For instance, while the VP was criticising CBN’s demand management policy, he was loudly silent on the elephant in the room: fuel subsidy. It is estimated that by the end of the year, the subsidy bill will be around N2tr. This is already a very big problem for public finance, but there is another sticky dimension. Ages ago, the NNPC used to sell its share of oil to earn “new dollars” and boost our reserves. However, the corporation now operates a direct sale direct purchase (DSDP) swap system under which we give crude to foreign refineries in exchange for refined products. That means no dollar exchanges hands. And that means billions of “new dollars” will not enter CBN reserves.

To be fair to the VP, arbitrage is serious economic distortion. The difference of N160 between official and parallel rates is huge. The CBN has argued that with the stringent rules in place and the calibre of those now getting forex legitimately — such as government agencies, manufacturers and airlines, etc — the room for arbitrage has shrunk. The parallel market, the CBN insists, accounts for less than 7% of our forex transactions. Nevertheless, eradicating arbitrage is a very simple “procedure”: just devalue the naira from N412/$ to N572/$. If supply issues persist, devalue again. But be assured that if rising cost of living leads to another #EndSARS uprising, our experts will be nowhere to be found.

To what do I liken this gospel of devaluation? It is like constantly repainting a commercial bus to make it attractive to passengers, whereas the seats are tattered, the air conditioning is broken and the engine is failing. We can keep devaluing the naira hoping to attract “new dollars” but our fundamental structural problems remain. While the value of the local currency may be a factor in attracting foreign investment, it is neither the sole nor the most important determinant. Capitalists also look critically at country risks. If the value of local currency was the magic pill, Zimbabwe and Venezuela would be the biggest recipients of “new dollars”. There are surely other factors at play.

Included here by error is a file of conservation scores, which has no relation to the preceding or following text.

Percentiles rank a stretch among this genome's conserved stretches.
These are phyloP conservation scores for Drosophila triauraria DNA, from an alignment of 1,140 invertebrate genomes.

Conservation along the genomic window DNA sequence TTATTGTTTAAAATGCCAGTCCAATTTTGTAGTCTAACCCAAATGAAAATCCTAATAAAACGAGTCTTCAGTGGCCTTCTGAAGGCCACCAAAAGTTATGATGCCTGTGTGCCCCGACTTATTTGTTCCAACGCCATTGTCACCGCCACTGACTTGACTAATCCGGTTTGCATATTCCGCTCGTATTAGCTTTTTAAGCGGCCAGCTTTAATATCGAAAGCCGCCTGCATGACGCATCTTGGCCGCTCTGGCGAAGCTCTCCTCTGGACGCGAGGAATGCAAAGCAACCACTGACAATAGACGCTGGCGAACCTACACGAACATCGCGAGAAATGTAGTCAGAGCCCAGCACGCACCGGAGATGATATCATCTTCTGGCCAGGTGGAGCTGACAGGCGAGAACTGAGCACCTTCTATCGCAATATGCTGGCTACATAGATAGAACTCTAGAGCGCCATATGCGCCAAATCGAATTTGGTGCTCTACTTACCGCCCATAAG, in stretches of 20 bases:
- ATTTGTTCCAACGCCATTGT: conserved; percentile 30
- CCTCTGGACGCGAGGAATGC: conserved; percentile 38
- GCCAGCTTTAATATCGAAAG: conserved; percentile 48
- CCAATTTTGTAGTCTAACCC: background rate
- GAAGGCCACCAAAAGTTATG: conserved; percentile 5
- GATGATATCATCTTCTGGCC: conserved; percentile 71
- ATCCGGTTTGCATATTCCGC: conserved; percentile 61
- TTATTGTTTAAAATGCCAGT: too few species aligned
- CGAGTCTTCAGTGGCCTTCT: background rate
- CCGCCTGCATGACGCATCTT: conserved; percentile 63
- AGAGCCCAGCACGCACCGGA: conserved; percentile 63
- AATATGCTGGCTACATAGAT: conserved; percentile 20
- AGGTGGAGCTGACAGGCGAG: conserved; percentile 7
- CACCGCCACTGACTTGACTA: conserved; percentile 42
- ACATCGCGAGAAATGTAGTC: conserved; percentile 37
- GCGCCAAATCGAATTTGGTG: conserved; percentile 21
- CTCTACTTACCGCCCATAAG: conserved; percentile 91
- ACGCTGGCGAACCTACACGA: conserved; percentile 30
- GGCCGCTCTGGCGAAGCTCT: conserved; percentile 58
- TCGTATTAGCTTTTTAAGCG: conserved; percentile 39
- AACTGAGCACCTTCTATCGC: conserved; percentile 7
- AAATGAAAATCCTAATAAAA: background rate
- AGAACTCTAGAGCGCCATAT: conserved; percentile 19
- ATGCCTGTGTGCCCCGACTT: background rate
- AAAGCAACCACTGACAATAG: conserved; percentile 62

In a country where separatists, kidnappers, herders, bandits and terrorists are having a ball, devaluation cannot be the tonic for “new dollars”. We have a country where there appears to be an official policy to muscle out some investors. The attorney-general just woke up one morning and said he dreamt that MTN evaded tax and immediately slammed a bill of $2bn on them. The information minister has been working overtime trying to chase Multichoice out of Nigeria. Potential foreign investors see all these things. They are aware of the hostile business environment, the frustrating legal system, the chaotic ports and the bureaucracy. But we somehow think devaluation is the cure.

Without a doubt, devaluation can temporarily relieve some symptoms and bring some inflow — with “temporarily” being the operative word. As a matter of fact, the CBN has been adjusting the exchange rate since 2016 while throwing even the kitchen sink to save the naira from drowning. The rate was N197/$ six years ago and is now N412/$. But, truth be told, devaluation as a tool of attracting foreign exchange is not sustainable, neither is it a sure pathway to economic development. The larger issue is: how do we attract multiple sources of forex into the economy so that we are not hopelessly tied to oil revenues and devaluation? How can we export more?

The fundamental flaws of our economy have always been there — papered over by cycles of oil boom. When oil revenues are high, we go binging. When oil revenues are low, we go begging. When oil prices crashed in the early 1980s, we faced our first major challenge in the oil era. It was a mess. Inflation went through the roof. Our reserves were so down we were no longer creditworthy to import essential commodities. We had to queue up to buy rice and tin milk. Civil servants were being owed salaries for up to seven months. Things were so bad that after the military took power, it was a major event on NTA Network News anytime workers were going to receive one-month pay cheque.